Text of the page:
U-M Sponsored Research Projects Add $5.9B to Economy Since 2002

University of Michigan research activities have contributed $5.9 billion to the national economy over the past 18 years, with $1.8 billion supporting Michigan-based companies, according to a new report from the Institute for Research on Innovation and Science.
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Research activities at the University of Michigan has contributed $5.9 billion to the national economy since 2002. // Stock photo

University of Michigan research activities have contributed $5.9 billion to the national economy over the past 18 years, with $1.8 billion supporting Michigan-based companies, according to a new report from the Institute for Research on Innovation and Science.

The latest IRIS report provides a geographic snapshot of vendors that supplied goods and services to support research and scholarship activity across the three U-M campuses (Ann Arbor, Dearborn, and Flint).

Companies based in Washtenaw County received more than $1.2 billion through contracts with U-M researchers between 2002 and 2020. Vendors in Genesee County generated more than $18.9 million over the past 18 years for their role in supporting U-M research activity, while companies in Muskegon County netted $1.7 million.

“Research and scholarship led by the University of Michigan not only addresses society’s most wicked problems, they also play a critical role in driving our national economy and strengthening our research pipeline,” says Rebecca Cunningham, vice president for research and the William G. Barsan Collegiate Professor of Emergency Medicine.

IRIS, a national consortium of research universities based at the U-M Institute for Social Research and organized around an IRB-approved data repository, also measures how research grants support university employees.

IRIS data shows that between 2002 and 2020, an average of more than 16,500 employees across U-M were supported by research grants each year. More than 31 percent of those research-funded employees were students, and around 16 percent were faculty.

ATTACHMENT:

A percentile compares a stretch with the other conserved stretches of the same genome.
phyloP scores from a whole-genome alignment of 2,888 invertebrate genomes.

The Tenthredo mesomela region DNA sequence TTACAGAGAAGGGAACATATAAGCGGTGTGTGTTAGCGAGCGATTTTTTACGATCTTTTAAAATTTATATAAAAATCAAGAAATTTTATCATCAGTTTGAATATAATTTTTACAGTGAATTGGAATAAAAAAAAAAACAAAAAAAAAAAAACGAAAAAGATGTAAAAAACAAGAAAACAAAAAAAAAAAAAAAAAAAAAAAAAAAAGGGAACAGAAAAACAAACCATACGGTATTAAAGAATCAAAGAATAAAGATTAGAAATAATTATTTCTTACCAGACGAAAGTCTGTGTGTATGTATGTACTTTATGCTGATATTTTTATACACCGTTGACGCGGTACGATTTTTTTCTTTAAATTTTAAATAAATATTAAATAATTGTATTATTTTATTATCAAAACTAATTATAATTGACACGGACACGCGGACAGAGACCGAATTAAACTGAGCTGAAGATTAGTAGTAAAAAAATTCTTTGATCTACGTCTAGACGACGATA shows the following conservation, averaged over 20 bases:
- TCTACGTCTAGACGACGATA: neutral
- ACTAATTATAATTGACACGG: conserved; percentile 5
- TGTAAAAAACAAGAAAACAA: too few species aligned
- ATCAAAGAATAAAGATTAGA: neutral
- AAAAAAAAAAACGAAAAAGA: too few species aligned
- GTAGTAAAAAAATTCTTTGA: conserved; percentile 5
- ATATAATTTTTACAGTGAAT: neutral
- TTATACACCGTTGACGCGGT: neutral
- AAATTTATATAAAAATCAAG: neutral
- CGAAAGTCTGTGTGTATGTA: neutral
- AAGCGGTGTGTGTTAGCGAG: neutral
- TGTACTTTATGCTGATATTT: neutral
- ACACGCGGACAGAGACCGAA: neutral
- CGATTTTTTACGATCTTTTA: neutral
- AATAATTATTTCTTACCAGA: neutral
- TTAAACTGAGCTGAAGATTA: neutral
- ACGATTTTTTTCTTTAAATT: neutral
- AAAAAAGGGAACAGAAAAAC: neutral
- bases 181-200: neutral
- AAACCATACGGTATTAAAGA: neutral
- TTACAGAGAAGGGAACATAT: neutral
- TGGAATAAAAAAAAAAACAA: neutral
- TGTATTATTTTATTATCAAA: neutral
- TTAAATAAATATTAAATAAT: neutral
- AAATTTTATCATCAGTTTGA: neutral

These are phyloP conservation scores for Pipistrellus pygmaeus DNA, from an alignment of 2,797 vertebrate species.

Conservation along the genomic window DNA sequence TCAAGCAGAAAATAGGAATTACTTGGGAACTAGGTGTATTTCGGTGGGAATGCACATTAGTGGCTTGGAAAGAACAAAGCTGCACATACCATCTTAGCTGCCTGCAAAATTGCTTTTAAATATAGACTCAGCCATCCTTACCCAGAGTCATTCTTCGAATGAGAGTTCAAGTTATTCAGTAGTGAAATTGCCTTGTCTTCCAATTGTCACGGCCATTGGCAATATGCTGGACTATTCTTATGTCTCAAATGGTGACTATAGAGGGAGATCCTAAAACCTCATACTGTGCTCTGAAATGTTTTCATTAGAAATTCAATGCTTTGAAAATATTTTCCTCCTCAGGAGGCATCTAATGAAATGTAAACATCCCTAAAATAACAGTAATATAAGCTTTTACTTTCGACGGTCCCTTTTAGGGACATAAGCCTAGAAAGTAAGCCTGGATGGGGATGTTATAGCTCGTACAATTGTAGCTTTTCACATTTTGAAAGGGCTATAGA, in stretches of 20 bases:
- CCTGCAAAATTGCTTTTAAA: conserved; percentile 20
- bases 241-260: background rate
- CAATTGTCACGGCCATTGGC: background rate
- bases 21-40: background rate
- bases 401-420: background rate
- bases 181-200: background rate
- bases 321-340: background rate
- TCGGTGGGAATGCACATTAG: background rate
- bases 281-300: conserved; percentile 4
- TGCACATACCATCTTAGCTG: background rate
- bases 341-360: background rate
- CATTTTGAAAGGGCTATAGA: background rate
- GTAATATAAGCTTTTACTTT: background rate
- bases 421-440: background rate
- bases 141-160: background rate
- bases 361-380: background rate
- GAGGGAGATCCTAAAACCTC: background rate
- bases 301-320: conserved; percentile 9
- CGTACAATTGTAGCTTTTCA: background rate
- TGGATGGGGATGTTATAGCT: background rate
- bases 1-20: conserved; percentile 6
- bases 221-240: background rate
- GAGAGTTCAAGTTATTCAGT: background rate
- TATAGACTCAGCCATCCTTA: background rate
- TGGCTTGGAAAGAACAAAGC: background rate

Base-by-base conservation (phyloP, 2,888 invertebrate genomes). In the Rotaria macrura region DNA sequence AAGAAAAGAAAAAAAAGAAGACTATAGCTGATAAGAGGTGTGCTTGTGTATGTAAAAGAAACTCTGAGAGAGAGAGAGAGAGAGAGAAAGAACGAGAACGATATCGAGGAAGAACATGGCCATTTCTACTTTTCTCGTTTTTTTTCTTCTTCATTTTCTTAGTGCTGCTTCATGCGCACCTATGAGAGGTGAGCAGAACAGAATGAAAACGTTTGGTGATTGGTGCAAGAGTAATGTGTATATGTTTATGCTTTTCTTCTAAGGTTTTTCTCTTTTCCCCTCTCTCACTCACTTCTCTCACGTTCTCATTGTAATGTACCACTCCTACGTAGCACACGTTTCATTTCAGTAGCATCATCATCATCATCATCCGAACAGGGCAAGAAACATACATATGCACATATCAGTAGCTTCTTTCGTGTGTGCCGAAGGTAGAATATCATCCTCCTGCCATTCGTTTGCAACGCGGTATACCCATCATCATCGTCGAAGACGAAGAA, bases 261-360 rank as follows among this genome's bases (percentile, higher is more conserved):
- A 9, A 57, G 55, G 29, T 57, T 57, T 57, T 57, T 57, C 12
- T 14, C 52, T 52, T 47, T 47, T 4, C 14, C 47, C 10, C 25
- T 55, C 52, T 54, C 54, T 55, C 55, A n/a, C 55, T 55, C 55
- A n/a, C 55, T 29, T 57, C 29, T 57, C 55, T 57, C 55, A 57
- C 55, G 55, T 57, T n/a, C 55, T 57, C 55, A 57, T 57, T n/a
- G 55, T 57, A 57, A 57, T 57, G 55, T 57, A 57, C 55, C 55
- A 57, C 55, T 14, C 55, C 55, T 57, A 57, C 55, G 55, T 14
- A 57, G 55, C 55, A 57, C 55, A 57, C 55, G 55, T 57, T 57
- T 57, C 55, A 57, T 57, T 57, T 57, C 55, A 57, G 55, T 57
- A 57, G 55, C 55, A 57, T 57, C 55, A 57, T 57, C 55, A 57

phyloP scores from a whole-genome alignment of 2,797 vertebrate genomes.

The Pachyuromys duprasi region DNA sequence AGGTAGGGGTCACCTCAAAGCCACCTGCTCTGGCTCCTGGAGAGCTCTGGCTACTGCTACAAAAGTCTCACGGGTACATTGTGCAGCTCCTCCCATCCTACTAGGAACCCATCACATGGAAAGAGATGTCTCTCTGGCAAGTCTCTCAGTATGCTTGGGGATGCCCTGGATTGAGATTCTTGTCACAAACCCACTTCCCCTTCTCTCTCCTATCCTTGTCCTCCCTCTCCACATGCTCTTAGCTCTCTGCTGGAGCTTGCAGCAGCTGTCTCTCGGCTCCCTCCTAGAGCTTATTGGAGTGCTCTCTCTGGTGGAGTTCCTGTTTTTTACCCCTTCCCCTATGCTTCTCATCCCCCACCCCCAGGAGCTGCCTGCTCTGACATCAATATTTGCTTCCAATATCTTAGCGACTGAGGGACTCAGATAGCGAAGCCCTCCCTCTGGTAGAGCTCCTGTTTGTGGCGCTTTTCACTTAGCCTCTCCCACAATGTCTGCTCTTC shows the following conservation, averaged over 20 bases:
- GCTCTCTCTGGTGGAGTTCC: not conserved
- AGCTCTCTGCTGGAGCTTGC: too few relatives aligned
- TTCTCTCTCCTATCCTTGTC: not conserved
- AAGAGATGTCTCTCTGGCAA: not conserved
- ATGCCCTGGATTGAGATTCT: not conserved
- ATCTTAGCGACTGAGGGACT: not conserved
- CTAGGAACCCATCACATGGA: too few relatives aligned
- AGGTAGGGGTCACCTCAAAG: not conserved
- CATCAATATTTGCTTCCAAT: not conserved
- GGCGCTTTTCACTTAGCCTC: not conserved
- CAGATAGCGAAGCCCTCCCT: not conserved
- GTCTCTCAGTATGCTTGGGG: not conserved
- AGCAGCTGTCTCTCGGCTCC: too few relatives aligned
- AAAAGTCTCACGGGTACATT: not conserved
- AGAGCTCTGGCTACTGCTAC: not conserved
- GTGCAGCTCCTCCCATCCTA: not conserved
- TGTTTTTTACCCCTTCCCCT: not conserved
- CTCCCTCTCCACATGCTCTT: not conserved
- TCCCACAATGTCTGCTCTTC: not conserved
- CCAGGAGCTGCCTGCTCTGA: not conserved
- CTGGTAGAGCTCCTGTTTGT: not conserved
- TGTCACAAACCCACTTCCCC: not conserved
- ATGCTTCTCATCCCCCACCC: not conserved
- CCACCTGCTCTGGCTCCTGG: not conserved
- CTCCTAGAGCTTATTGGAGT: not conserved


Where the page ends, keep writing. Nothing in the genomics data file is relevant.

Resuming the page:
“Our findings illuminate the many different ways in which academic research affects the national economy and society as a whole,” says Jason Owen-Smith, executive director of IRIS and professor of sociology. “U-M is an excellent illustration of the multifaceted impact research investments can have, including on economic and workforce development and the career paths of research-funded employees.”

Reports are available to IRIS members. Members submit their administrative research spending data to IRIS, which then links them to various other datasets to produce reports. No individual businesses, employees, or students are identifiable in the reports.

More than 250 researchers have accessed IRIS data through its virtual data enclave, and dozens of published papers and three books have used the data.

Founded in 2015, the IRIS collects record level administrative data from its members to produce a deidentified dataset for research and reporting that improves the organization’s ability to understand, explain, and improve the public value of research.

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